On Tuesday, January 14, the New York Times ran a story in its “Dealbook” business section that contained some startling news. Larry Fink, the founder and chief executive officer of the world’s largest asset manager, BlackRock, announced that his firm would fundamentally shift its investing policy to focus on climate change. The idea is for BlackRock—a firm overseeing $7 trillion in investments—to get out of coal and other fossil fuels, which he called a “high sustainability-related risk.” In fact, said the Times, “His [Fink’s] intent is to encourage every company, not just energy firms, to rethink their carbon footprints.”
In his annual newsletter, Fink went into more detail, saying that BlackRock would introduce new funds that shun fossil fuel-oriented stocks, move aggressively to vote against management teams that are not making progress on sustainability, and press companies to disclose plans “for operating under a scenario where the Paris Agreement’s goal of limiting global warming to less than two degrees is fully realized.”
In a subsequent interview with the Times, Fink went on to explain that this decision was a bit of enlightened self-interest. We are fiduciaries, he told the newspaper; “Politics isn’t part of this.” Or, as he put it in his closely scrutinized newsletter: “Will cities, for example, be able to afford their infrastructure needs as climate risk reshapes the market for municipal bonds? What will happen to the 30-year mortgage – a key building block of finance – if lenders can’t estimate the impact of climate risk over such a long timeline, and if there is no viable market for flood or fire insurance in impacted areas? What happens to inflation, and in turn interest rates, if the cost of food climbs from drought and flooding?”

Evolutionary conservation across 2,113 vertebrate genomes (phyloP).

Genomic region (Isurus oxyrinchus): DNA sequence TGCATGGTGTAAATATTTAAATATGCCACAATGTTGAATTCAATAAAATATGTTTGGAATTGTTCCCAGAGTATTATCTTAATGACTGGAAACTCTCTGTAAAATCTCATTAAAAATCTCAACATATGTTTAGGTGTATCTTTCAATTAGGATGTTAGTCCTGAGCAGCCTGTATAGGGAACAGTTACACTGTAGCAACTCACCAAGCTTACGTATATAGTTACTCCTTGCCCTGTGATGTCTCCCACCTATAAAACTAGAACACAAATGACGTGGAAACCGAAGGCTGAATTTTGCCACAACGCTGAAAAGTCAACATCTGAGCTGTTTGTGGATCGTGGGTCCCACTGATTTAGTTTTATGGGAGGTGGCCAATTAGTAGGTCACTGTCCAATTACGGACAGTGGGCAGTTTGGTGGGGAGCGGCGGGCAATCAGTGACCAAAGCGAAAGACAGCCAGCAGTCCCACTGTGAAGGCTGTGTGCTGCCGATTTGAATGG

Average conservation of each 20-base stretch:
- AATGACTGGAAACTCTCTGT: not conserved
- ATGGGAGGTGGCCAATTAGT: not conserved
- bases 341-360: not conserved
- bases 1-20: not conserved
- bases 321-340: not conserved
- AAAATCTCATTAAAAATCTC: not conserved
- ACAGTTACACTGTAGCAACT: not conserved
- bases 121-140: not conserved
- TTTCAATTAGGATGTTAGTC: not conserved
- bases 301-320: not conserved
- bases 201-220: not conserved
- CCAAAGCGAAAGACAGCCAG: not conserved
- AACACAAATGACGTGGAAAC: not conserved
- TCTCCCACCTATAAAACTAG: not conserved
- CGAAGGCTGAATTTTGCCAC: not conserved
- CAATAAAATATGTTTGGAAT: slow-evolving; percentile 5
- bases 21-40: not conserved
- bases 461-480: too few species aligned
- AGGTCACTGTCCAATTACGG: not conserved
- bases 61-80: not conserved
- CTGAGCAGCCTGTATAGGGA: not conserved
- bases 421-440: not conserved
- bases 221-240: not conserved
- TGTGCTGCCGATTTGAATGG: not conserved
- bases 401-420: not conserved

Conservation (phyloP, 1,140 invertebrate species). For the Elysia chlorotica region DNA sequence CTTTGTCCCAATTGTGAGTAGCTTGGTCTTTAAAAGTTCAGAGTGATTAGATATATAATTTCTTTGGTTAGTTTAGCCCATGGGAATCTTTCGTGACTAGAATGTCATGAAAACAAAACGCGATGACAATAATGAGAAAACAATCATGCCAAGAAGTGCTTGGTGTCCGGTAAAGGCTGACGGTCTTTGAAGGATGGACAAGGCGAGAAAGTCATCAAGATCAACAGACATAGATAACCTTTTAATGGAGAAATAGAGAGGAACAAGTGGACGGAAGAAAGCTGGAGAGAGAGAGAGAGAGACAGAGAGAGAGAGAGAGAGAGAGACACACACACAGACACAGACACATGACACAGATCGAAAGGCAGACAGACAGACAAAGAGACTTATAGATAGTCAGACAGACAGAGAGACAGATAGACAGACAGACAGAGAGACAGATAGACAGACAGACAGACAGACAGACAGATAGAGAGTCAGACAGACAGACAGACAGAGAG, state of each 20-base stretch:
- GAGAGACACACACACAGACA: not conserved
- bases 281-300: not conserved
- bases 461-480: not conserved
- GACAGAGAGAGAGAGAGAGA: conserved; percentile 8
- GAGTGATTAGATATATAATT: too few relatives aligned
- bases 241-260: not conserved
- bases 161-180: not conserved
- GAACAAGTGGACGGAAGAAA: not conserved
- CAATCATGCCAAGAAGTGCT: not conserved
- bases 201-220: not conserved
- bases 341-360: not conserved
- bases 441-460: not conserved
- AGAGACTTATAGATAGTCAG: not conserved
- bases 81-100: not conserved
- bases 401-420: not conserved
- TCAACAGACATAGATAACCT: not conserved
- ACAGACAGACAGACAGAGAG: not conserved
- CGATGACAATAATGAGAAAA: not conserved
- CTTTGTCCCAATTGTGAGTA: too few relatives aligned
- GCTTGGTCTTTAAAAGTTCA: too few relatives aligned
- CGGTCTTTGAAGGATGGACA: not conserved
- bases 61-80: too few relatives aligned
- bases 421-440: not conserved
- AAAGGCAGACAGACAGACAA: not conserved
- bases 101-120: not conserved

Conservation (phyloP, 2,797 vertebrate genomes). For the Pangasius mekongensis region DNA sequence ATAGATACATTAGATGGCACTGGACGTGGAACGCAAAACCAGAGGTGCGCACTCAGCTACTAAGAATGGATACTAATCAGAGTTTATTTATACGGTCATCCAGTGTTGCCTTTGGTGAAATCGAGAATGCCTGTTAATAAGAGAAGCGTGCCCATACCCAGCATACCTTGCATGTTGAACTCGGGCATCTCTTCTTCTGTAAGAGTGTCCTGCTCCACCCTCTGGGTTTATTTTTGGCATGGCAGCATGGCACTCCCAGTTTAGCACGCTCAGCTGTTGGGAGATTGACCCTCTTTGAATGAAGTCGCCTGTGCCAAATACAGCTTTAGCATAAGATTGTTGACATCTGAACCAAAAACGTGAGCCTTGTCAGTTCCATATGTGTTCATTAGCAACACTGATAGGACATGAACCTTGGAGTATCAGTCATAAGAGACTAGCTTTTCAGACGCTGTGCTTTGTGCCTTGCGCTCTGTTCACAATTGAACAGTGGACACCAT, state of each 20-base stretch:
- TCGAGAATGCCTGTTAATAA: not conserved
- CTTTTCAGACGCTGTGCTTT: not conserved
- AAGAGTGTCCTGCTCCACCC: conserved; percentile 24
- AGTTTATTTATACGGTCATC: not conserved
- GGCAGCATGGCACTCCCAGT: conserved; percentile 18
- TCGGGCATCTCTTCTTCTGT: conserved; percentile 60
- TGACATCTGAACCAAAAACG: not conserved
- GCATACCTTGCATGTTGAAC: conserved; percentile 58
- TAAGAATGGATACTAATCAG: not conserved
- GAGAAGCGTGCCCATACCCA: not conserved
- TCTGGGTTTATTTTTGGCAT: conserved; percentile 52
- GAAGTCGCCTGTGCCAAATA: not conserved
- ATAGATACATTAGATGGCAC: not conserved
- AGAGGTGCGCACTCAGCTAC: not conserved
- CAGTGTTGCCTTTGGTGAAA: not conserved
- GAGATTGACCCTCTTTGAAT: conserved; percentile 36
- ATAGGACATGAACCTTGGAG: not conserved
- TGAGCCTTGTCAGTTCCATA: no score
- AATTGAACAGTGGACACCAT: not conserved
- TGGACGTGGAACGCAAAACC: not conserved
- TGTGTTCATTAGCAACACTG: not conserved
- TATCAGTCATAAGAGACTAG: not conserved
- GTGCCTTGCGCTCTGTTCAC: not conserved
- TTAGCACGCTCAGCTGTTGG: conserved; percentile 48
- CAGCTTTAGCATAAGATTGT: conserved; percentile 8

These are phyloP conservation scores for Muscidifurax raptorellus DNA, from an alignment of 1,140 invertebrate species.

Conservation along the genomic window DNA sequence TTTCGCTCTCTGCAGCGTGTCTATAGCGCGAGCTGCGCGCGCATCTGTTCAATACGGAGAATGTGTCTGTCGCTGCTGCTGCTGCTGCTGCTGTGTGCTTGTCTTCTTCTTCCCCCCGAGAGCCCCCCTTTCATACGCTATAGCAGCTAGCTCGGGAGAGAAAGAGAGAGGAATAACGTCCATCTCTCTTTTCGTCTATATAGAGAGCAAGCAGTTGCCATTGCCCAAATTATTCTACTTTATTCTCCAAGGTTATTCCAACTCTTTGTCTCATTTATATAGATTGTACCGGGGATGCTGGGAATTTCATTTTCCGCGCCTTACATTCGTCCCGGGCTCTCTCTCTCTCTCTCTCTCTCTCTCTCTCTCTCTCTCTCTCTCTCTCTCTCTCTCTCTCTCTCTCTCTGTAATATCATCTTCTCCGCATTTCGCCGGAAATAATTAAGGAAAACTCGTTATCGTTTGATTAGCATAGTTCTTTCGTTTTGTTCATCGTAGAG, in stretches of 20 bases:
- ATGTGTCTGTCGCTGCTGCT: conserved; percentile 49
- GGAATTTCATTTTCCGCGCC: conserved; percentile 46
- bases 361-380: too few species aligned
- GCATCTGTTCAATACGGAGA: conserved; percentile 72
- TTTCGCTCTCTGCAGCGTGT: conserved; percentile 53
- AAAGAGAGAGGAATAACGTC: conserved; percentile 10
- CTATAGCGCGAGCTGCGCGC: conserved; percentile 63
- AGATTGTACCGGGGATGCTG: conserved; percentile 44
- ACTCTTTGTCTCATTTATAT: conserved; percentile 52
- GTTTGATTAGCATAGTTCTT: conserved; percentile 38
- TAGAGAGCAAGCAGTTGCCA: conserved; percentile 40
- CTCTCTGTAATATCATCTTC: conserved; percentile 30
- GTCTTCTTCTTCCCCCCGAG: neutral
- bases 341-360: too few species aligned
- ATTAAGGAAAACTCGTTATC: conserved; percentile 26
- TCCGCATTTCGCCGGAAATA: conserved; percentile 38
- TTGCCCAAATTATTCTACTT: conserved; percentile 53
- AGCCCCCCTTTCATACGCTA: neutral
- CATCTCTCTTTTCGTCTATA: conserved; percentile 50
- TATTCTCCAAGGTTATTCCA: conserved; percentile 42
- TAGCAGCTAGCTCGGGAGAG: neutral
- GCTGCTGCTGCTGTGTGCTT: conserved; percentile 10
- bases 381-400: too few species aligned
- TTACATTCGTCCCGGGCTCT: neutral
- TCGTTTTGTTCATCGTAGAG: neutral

Just the fact that the head of the world’s largest investment firm wrote this in his newsletter—and repeated it to the very public forum of the New York Times—has an enormous impact. It will likely affect the calculations of every chief executive officer in a public company affected by climate change. It will make all their attorneys, auditors, and accountants ask their CEOs if climate impacts are correctly reflected in SEC filings.
Of course, there could be “a touch of greenwashing” here—echoing an earlier observation made by billionaire British hedge fund activist Christopher Hohn, who called the firm’s previous climate efforts “appalling” and “full of greenwash,” according to the Financial Times. Environmental organizations such as Ceres said that BlackRock has some of the worst records when it comes to issues dealing with climate change. Similarly, data collected by ProxyInsight found that BlackRock opposed more than 80 percent of climate change-related motions at fossil fuel companies between 2015 and 2019, The Guardian said.
And Fink made it a point to emphasize that while he intends for BlackRock to consider climate risks, he was not pursuing a complete, across-the-board sale of energy companies that produce fossil fuels. Because of its sheer size, BlackRock would likely remain one of the world’s largest investors in fossil-fuel companies. (The company holds a 6.7 percent stake in Exxon Mobil, 6.9 percent in Chevron, and 6 percent in the mining company Glencore, CNBC reports.)
Still, Fink’s move to transition clients away fossil fuel and toward renewables could put the pressure on some other large financial firms in the United States to make similar moves—including such financial behemoths as JPMorgan Chase, Vanguard, and T. Rowe Price.
Ironically, if Fink had pulled BlackRock funds out of fossil fuels a decade ago, “his clients would have been well-served,” the Times noted. The energy sector gained only two percent in that time frame, while the broader S&P 500 nearly tripled—showing that there can be serious money to be made by getting out of companies that contribute to climate change.
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